- published: 05 Jun 2015
- views: 534644
This week Craig Benzine is going to talk about the structure of the U.S. court system and how exactly it manages to keep things moving smoothly. We’’ll talk about trial courts, district courts, appeals courts, circuit courts, state supreme courts, and of course the one at the top - the U.S. Supreme Court. It’s all quite a bit to manage with jurisdictions and such, but it's important to remember that the vast majority of cases never even make it to court! Most are settled out of court, but also terms like mootness and ripeness are used to throw cases out altogether. Today, we're going to focus on how cases make it to the top, and next week we’ll talk about what happens when they get there. Produced in collaboration with PBS Digital Studios: http://youtube.com/pbsdigitalstudios Support is...
An explanation of the structure and hierarchy of the federal court system
This video introduces the federal and state court systems in the United States. You can find more information here: http://uslawessentials.com/us-government-us-legal-system/introduction-to-federal-and-state-court-systems-in-the-united-states/ Visit the USLawEssentials website and blog uslawessentials.com uslawessentials.com/blog
One of President Donald Trump’s nominees for a lifetime appointment as a U.S. district court judge struggled to answer basic questions about the law during a confirmation hearing on Thursday. Sen. John Kennedy (R-La.), had just five minutes to question the five Trump appointees. First, he asked if any of them had not tried a case to verdict in a courtroom. When Matthew Spencer Petersen, a nominee for U.S. District Court for the District of Columbia, raised his hand, Kennedy focused mostly on him for the duration of his time. KENNEDY: Have you ever tried a jury trial? PETERSEN: I have not. KENNEDY: Civil? PETERSEN: No. KENNEDY: Criminal? PETERSEN: No. KENNEDY: Bench? PETERSEN: No. KENNEDY: State or federal court? PETERSEN: I have not. It only got worse from there. ...
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https://mail.google.com/mail/u/0/?ui=2&ik=d919fdced1&view=lg&msg=160aae6257718bd3 IN THE UNITED STATES DISTRICT COURT FOR THE NORTHERN DISTRICT OF NEVADA Robert Blair, Thomas Deegan, Jeremy Lowe, Peter Ostrowski, Don Bailey, Stephen Duane Curry : CRIMINAL : v. : :99-9920 RICHARD CHENEY, JOHN BRENNAN, JOHN ASHCROFT, ROBERT MUELLER, GEORGE W. BUSH, GEORGE H.W. BUSH, KEVIN SPACEY, BARACK OBAMA, JOHN MCCAIN,JAMES BAKER, EDGAR BRONFMAN SR., PAUL WOLFOWITZ, RICHARD PERLE, PETER MUNK,CONDALEEZA RICE, GEORGE SOROS, JOHN KERRY, BANDAR BIN SULTAN, DAVID ROCKEFELLER, BRENT SNOWCROFT, ZBIGNIEW BRZEZINSKI and HILLARY RODHAM CLINTON (Cheney, Brennan et. all with prejudice) Concerning conspiracy to enact treason with a public Black-Op Attack on the united states, to include the twin towers stationed i...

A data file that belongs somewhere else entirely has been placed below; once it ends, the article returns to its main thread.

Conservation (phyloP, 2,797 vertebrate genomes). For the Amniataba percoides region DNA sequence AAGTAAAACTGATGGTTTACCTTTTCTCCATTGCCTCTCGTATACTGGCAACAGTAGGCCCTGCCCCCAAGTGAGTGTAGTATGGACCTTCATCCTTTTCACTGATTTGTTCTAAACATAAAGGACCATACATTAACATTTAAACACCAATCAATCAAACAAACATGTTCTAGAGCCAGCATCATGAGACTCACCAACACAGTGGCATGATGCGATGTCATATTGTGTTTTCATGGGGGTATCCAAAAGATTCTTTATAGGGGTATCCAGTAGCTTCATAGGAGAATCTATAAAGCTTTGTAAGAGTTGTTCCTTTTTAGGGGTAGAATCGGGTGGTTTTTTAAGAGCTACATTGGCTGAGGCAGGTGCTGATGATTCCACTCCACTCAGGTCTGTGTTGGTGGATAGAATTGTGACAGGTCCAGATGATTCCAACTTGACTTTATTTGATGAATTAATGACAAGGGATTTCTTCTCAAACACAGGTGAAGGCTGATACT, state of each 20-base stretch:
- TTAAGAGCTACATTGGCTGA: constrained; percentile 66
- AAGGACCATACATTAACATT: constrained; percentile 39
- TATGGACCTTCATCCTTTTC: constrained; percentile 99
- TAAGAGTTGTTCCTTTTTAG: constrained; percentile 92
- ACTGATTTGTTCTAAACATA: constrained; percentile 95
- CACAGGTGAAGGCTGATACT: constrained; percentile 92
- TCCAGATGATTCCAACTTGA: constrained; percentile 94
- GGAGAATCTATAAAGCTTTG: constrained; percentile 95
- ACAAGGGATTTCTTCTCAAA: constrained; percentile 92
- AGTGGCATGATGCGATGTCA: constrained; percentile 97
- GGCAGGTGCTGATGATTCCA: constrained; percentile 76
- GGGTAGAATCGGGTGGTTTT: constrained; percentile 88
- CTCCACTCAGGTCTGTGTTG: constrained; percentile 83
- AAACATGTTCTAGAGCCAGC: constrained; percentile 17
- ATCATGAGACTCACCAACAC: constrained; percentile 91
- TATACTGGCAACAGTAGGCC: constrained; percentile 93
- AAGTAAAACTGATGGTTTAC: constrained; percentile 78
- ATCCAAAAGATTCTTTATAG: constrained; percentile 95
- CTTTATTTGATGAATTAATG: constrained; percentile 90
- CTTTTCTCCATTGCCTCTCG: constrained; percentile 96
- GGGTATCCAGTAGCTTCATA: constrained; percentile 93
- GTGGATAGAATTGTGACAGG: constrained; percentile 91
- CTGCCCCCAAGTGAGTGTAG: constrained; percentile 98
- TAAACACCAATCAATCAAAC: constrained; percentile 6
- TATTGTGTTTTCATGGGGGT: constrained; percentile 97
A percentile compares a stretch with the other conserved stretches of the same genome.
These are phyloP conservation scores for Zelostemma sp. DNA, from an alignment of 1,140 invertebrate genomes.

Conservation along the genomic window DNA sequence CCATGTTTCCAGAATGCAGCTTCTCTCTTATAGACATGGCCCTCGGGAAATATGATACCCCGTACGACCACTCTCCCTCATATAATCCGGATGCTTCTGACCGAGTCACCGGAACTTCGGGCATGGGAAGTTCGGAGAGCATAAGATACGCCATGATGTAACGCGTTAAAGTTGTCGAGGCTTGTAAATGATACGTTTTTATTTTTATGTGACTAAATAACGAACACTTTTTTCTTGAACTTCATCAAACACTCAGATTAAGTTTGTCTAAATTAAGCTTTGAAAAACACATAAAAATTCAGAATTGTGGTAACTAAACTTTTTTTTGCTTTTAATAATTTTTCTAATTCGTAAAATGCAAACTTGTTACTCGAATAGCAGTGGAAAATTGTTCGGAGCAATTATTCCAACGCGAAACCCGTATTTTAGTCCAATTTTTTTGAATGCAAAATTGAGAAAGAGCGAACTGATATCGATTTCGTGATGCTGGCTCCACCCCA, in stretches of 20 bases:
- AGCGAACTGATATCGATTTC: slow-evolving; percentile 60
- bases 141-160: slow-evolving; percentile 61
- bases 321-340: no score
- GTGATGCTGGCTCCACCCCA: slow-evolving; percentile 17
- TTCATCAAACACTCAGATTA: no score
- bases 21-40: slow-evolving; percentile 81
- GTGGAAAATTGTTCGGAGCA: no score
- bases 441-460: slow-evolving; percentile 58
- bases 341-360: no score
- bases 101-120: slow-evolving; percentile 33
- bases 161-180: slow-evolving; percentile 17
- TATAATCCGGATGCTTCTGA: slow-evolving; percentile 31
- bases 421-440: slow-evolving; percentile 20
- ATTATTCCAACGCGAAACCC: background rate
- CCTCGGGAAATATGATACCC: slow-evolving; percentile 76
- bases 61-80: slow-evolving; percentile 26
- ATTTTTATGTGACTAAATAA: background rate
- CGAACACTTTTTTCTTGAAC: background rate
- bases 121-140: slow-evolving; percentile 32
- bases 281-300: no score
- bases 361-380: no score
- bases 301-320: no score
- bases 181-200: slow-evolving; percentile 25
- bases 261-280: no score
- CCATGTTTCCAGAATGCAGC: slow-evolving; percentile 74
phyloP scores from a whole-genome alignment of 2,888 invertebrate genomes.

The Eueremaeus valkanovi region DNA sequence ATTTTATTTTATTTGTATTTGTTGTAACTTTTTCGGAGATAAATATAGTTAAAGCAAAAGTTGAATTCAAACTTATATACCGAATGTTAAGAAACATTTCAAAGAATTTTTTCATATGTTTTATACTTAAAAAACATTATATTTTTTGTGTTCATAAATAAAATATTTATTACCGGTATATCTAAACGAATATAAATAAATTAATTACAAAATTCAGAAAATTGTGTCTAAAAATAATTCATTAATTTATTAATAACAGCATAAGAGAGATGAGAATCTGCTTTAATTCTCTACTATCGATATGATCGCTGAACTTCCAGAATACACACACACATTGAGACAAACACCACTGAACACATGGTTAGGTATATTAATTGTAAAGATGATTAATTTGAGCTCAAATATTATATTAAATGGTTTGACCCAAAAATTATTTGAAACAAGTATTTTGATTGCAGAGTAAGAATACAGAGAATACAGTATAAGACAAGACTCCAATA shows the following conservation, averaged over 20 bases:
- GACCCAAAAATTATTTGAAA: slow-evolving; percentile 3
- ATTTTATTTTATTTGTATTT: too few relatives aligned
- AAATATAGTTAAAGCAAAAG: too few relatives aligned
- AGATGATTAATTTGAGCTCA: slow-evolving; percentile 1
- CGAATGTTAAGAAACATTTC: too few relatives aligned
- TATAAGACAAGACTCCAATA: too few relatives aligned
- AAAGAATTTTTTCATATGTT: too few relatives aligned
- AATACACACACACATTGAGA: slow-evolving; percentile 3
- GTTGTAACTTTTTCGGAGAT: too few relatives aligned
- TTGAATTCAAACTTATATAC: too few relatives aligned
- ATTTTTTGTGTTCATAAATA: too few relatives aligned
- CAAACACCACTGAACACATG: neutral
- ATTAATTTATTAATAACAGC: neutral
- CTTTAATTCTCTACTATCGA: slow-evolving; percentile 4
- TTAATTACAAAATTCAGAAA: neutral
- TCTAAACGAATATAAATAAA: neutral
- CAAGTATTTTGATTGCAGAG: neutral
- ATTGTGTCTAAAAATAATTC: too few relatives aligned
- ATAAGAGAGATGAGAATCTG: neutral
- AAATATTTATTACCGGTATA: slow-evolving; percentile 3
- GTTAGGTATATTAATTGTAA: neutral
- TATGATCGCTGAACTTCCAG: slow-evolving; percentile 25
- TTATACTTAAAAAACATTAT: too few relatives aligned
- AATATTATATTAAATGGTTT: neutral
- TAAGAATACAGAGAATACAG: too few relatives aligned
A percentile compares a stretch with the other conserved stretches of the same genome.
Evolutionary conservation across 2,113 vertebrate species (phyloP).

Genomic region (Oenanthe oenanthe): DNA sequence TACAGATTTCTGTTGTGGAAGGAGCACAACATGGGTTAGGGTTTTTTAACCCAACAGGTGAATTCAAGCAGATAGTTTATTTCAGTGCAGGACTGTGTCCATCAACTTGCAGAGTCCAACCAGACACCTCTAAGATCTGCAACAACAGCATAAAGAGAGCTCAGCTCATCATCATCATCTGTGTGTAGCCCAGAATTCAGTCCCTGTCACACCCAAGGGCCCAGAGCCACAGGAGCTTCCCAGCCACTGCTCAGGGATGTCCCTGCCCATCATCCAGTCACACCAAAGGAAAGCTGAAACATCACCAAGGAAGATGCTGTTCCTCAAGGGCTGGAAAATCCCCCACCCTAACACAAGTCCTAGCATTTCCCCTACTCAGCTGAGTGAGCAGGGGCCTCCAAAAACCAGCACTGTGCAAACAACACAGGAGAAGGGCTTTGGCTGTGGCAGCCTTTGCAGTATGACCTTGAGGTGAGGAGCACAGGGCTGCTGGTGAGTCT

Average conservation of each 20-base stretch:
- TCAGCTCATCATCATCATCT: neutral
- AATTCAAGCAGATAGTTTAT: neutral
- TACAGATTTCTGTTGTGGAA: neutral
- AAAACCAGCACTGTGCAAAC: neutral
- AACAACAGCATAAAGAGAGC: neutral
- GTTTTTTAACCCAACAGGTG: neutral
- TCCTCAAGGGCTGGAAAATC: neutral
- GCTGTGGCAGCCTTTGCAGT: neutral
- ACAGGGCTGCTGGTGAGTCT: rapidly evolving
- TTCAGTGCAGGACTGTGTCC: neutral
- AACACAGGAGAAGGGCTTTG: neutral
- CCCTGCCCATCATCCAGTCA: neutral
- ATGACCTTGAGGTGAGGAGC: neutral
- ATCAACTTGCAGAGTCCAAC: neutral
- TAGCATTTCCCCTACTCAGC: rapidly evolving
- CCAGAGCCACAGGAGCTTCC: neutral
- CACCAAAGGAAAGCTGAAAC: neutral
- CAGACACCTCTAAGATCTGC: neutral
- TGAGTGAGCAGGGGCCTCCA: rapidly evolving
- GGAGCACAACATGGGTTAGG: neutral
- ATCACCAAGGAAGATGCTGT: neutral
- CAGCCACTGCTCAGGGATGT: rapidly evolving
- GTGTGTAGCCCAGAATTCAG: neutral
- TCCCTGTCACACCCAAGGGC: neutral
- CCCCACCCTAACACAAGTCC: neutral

Judges and court staff in Manhattan gathered to celebrate the 225th anniversary of the Southern District of New York. The district is commonly referred to as the "Mother Court" because it was the first federal court to convene after the passage of the Judiciary Act of 1789, which established the federal court system.
U.S. District Court Judge Julie A. Robinson's journey to the federal bench in Topeka, KS, started when, at the age of five, she decided to become a lawyer. She credits her success to her father's faith in her and the fact that her mentors set high standards and demanded the best from her. Judge Robinson tells young people: "You never can dream big enough, sometimes. You can never really know all that is in store for you. All you can do is make sure that you are ready, and positioned, and able, and willing to accept all that comes your way."